Hatching patterns and larval growth of a triplefin from central Chile inferred by otolith microstructure analysis

Pamela Palacios-Fuentes, Mauricio F. Landaeta, Nicole Jahnsen-Guzmán, Guido Plaza, F. Patricio Ojeda

Research output: Contribution to journalArticlepeer-review

15 Scopus citations


The subtidal rocky reefs are home to a diverse range of marine animals, including small cryptic fishes, characterised by a bipartite life cycle, with benthic adults and pelagic larval stage that lasts from several days to several months. Using the otolith microstructure analysis, this study determines the hatching and larval growth patterns of the abundant triplefin Helcogrammoides chilensis (Pisces: Tripterygiidae). Fish larvae were collected during September-October 2010 and between July 2012 and April 2013 in nearshore waters (<500 m) of central Chile. Nearshore time series of ichthyoplankton samples showed that large abundance of this species occurs during early austral spring and autumn seasons. Body lengths ranged from 3.11 to 16.57 mm (1-57 days old). Sagittal microincrement analyses estimate that during the main reproductive season, larval growth rates are slow, varying between 0.145 and 0.156 mm day-1 at a weekly scale. Back-calculated hatch days and circular statistics indicate a major hatch pulse occurring near full moon of the lunar cycle. These results suggest that reproduction occurs coupled with the upwelling season, which reduces the probability of starvation, and hatching occurs during spring tides (full moon), which increases larval dispersion and population connectivity.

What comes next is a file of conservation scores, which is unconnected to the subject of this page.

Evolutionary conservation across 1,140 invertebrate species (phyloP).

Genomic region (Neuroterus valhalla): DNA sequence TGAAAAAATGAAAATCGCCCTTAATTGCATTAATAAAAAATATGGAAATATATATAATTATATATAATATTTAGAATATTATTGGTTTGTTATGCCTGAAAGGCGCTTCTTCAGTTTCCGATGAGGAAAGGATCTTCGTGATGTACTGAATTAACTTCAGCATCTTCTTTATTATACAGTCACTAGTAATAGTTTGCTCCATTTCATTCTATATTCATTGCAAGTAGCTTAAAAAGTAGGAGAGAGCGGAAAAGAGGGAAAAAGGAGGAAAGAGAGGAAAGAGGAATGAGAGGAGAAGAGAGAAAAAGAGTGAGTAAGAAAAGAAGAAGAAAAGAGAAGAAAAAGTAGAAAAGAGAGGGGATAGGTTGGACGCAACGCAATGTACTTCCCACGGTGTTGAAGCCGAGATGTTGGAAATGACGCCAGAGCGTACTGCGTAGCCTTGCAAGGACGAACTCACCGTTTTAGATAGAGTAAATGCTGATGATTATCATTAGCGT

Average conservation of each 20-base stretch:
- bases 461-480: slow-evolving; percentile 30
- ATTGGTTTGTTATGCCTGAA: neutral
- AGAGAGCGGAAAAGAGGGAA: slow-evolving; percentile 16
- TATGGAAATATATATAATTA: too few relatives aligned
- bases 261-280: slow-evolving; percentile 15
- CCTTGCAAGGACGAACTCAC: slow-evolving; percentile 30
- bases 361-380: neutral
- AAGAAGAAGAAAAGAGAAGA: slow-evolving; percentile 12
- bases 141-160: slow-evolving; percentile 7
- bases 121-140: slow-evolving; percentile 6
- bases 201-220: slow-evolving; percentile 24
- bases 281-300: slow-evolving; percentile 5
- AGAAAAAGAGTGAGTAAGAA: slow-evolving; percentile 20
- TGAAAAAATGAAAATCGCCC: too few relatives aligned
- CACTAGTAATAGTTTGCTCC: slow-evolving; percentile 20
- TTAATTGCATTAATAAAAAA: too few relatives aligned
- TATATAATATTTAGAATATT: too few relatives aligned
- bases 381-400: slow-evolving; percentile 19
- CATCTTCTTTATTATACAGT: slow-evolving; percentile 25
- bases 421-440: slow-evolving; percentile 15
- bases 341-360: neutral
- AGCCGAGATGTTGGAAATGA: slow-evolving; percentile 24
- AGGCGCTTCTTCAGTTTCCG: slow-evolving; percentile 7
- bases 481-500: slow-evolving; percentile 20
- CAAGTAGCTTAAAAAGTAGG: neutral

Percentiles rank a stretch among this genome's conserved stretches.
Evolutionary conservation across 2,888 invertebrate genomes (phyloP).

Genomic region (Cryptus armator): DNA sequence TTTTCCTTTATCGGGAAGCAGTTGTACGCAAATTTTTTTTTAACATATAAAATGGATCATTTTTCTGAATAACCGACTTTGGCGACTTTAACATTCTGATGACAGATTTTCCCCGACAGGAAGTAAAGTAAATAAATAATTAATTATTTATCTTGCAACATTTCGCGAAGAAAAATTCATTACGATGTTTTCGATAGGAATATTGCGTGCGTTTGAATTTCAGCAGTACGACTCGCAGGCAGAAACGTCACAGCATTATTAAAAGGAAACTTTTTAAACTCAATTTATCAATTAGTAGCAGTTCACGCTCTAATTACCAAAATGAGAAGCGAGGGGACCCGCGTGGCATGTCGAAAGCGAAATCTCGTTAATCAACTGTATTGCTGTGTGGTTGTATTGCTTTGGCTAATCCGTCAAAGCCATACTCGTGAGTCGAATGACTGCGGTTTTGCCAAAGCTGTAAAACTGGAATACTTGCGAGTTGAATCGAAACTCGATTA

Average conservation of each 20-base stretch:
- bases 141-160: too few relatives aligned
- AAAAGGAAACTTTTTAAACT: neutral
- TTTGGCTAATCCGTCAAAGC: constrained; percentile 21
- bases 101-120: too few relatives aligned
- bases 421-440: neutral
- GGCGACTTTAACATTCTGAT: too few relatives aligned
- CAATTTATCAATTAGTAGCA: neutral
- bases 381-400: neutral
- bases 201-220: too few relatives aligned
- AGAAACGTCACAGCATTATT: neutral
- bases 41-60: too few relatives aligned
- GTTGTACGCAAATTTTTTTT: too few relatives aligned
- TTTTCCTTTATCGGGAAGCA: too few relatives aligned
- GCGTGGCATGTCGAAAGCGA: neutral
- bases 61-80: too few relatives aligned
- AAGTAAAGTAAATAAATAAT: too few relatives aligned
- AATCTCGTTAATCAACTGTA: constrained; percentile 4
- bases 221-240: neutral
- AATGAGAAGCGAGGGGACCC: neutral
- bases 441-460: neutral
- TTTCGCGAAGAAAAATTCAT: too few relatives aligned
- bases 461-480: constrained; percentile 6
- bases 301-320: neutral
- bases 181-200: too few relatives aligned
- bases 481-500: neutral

Original languageEnglish
Pages (from-to)259-266
Number of pages8
JournalAquatic Ecology
Issue number3
StatePublished - Sep 2014


  • Hatching pattern
  • Helcogrammoides chilensis
  • Lunar cycle
  • Otolith
  • Tripterygiidae


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